Is the iPhone just too darn expensive?

At a time when people are expecting to get more and more for less money, is the iPhone now just too overpriced for its own good?
Written by Adrian Kingsley-Hughes, Senior Contributing Editor

Every year Apple changes a lot of things about the iPhone. Over the years we've seen it get thinner, lighter, faster, and better. But there's one aspect of the iPhone that Apple seems to be unwilling to reinvent, and that's the price.

A brand new, unlocked, hot-off-the-production-line 16GB iPhone 6s costs $649. Back in 2011, a brand new, unlocked, hot-off-the-production-line 16GB iPhone 4s would have set you back $649. In that time Apple has tried to shake up pricing by offering a cheaper iPhone - the iPhone 5c - and introduced a higher-priced "Plus" range for those who have really deep pockets.

Interestingly, the "c" configuration of iPhone only hung around for one upgrade cycle, which suggests that users don't want to buy what is perceived as a budget iPhone.

But data suggests that consumers are beginning to see the iPhone has too expensive. In fact, UBS analyst Steven Milunovich is predicting that while Apple may well have sold a record 75 million iPhones over the holiday period, a third of those sales will be of last year's iPhone 6/6 Plus models, which consumers can pick up for $100 less than the current models.

This time last year only about 25 percent of buyers were choosing the to buy the previous year's model.

If this is true then the message for Apple is clear - people want the iPhone, but an increasing number are willing to put up with last year's model in exchange for $100 off the price.

And $649 for the base model is a lot of money. Take the average lifespan of the device to be two years, then that works out at around $0.90 a day. Push the boat out and buy the 128GB "Plus" model and that daily cost jumps up to $1.30 a day.

It's a lot of money.

And it seems that Apple is aware of this. Not only does it now run an "iPhone upgrade program" where owners can pay monthly and get a yearly upgrade, but it now runs a trade-in program where you can get up to $350 for your old handset.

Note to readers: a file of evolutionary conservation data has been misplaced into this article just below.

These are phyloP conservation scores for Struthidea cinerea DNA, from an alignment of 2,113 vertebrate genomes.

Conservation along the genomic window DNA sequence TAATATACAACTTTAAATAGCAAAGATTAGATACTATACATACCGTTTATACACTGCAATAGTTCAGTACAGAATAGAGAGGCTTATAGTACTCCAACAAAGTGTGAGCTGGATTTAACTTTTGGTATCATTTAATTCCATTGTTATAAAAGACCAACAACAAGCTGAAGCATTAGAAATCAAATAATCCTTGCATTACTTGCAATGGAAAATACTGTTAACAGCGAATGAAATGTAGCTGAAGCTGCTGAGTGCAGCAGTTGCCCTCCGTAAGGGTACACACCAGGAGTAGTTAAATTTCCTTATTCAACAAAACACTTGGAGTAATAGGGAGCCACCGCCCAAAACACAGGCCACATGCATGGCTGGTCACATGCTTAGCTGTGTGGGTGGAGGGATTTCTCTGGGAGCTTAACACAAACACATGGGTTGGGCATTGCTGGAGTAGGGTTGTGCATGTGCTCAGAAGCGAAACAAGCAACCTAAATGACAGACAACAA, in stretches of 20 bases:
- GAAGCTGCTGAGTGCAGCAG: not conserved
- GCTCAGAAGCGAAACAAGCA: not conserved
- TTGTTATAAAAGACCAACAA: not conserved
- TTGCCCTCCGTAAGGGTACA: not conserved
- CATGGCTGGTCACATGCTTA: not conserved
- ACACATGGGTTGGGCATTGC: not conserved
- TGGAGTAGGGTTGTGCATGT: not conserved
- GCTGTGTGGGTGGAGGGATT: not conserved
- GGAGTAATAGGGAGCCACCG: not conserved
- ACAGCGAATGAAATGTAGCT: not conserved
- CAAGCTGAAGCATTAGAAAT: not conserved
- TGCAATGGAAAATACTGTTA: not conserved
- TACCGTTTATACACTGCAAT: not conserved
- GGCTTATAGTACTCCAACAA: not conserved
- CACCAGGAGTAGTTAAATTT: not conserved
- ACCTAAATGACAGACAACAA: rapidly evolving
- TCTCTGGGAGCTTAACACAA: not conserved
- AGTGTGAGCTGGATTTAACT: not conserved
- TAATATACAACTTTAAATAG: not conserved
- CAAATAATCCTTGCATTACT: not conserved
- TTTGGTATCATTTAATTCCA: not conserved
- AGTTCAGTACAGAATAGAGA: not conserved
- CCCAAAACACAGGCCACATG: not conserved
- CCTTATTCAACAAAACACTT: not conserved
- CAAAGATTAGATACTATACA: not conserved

One big plus side of owning an iPhone - an advantage that extends to most Apple products - is that they hold their price well, and second-hand resale value is usually excellent. In fact, if you're savvy and know what you're doing on eBay, you can get a very good price for your old iPhone.

There are rumors circulating that Apple is planning to reintroduce the 4-inch iPhone to cater for those who want a smaller display. Problem with this thinking is that it goes contrary to what we saw with iPhone sales when Apple moved to iPhones with bigger displays. People seemed to love the larger display. Also, if the 4-inch handset is perceived to be the cheap option then that may give it the same kiss of death that saw off the iPhone 5c.

Apple's in a precarious position. It's heavily reliant of iPhone sales. While they're selling well, a high price is great, but if it seems that the wheels are falling off sales then it needs to act quickly. And while jigging around with new models might buy the company some time, a day may come - sooner rather than later - where it has to make to a lower profit margin in order to bolster sales.

When Apple publishes the data for the last quarter later this month we will know more. Keep an eye not only on the units sold but also the average selling price and overall profit margin. A record sales quarter might still not be as rosy as it first seems.

See also:

2015: Must-have iPhone accessories

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